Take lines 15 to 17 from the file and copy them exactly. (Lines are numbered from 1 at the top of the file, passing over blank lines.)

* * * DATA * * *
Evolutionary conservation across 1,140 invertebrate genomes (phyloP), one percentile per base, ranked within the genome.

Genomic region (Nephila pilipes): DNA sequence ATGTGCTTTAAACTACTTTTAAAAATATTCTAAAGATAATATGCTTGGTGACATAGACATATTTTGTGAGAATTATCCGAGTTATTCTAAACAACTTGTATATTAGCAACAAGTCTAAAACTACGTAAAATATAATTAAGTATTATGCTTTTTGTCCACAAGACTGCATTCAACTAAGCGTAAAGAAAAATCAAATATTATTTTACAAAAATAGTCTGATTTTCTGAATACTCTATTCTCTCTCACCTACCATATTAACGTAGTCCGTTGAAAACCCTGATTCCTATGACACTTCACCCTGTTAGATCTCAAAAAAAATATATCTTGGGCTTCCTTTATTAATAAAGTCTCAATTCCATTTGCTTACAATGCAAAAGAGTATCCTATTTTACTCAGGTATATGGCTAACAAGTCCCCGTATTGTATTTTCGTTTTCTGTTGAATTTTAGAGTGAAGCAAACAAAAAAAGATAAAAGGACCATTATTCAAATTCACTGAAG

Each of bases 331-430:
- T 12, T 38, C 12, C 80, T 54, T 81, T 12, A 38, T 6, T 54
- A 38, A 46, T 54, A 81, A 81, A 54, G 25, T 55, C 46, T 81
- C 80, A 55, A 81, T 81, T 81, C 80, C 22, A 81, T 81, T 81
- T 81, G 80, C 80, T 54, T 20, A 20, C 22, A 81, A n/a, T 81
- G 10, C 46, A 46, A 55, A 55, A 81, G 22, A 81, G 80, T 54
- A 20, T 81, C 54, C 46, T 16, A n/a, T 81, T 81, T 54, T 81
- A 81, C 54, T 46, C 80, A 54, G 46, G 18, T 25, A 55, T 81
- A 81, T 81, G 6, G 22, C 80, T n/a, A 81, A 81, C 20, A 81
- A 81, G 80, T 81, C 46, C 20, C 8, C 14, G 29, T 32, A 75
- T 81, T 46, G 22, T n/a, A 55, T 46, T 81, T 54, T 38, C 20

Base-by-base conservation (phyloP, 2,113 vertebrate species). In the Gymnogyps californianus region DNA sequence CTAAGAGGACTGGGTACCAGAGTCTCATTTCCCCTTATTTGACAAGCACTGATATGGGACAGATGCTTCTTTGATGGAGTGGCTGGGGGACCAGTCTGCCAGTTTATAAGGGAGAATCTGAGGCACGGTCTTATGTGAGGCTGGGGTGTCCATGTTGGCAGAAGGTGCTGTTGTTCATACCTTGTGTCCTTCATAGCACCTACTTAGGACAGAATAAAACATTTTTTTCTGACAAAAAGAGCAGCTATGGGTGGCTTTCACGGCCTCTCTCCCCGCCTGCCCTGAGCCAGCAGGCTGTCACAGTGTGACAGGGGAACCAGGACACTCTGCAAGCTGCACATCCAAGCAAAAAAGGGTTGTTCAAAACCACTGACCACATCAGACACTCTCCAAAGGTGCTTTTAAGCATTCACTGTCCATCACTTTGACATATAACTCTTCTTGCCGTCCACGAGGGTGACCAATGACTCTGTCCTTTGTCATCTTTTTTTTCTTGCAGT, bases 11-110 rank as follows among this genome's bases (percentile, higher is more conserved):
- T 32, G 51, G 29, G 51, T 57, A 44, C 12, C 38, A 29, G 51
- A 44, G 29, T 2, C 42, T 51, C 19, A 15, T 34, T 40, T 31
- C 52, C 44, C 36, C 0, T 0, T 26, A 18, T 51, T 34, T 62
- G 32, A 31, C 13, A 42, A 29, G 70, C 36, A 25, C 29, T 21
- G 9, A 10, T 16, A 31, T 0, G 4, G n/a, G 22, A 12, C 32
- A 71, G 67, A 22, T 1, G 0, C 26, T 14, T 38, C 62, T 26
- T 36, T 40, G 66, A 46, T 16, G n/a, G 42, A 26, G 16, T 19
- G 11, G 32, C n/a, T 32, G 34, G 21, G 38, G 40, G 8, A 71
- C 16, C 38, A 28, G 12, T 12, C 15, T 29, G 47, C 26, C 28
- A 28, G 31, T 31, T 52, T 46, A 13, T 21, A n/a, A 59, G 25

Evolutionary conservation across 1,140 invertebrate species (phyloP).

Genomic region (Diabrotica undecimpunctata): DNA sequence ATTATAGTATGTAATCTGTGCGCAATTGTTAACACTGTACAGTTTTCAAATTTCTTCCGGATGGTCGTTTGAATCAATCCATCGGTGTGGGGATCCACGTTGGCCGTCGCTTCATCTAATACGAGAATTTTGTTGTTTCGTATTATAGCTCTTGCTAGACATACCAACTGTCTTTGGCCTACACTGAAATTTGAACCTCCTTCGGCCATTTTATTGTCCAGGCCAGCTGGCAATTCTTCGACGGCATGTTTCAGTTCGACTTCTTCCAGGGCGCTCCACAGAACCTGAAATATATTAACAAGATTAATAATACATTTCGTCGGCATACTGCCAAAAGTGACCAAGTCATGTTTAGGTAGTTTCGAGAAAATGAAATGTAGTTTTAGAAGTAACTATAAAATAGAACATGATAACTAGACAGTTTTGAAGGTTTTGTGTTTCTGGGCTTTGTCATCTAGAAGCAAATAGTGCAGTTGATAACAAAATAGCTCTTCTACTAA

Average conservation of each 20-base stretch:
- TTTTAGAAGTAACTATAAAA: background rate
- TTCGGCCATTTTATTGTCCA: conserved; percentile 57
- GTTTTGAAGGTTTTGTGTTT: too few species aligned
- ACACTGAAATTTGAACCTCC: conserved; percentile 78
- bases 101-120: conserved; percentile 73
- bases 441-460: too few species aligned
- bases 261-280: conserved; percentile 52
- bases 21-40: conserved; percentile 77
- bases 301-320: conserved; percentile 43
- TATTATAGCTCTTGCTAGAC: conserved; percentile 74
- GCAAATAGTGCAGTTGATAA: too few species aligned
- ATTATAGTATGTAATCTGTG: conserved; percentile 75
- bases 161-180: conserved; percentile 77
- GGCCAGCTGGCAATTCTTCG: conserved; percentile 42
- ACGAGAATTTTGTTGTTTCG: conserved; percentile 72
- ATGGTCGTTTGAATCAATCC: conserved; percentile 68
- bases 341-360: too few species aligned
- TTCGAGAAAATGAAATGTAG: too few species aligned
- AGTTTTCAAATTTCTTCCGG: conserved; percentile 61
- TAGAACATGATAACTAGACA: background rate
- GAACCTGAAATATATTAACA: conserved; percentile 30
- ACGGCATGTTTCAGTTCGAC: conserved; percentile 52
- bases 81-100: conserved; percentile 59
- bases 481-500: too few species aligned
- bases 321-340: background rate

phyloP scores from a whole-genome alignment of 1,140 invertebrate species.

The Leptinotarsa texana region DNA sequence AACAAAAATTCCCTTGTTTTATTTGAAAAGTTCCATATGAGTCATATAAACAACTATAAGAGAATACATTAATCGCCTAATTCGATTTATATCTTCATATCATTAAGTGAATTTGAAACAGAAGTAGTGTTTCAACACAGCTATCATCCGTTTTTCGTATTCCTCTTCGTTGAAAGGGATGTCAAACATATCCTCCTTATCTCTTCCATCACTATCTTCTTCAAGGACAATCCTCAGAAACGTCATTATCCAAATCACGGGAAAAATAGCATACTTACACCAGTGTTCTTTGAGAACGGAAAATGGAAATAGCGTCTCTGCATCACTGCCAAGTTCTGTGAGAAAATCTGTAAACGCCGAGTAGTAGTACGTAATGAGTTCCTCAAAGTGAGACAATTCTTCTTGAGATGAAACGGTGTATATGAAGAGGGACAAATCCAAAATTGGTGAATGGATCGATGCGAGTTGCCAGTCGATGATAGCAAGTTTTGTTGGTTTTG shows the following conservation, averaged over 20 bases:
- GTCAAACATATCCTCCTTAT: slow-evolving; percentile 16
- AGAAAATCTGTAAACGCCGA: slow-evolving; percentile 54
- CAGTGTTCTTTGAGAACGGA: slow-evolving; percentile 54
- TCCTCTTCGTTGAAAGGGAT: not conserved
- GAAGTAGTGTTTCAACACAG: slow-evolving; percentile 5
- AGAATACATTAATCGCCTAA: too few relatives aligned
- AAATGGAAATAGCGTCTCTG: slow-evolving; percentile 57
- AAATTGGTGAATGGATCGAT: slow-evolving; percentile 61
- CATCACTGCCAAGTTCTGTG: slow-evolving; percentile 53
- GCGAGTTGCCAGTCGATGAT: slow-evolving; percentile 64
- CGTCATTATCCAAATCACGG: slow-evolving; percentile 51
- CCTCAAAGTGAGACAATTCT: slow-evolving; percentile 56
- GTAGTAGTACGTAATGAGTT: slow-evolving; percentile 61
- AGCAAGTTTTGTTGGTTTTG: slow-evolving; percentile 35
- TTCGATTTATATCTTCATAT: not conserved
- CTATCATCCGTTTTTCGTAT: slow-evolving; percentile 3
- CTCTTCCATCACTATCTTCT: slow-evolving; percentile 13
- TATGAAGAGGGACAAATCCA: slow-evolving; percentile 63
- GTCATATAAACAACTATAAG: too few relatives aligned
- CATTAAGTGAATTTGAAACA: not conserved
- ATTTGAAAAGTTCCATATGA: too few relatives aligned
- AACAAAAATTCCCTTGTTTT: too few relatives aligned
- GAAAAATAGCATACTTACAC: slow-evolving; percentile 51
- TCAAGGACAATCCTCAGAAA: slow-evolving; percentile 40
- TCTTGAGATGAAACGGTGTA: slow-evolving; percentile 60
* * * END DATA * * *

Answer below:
- T 32, G 51, G 29, G 51, T 57, A 44, C 12, C 38, A 29, G 51
- A 44, G 29, T 2, C 42, T 51, C 19, A 15, T 34, T 40, T 31
- C 52, C 44, C 36, C 0, T 0, T 26, A 18, T 51, T 34, T 62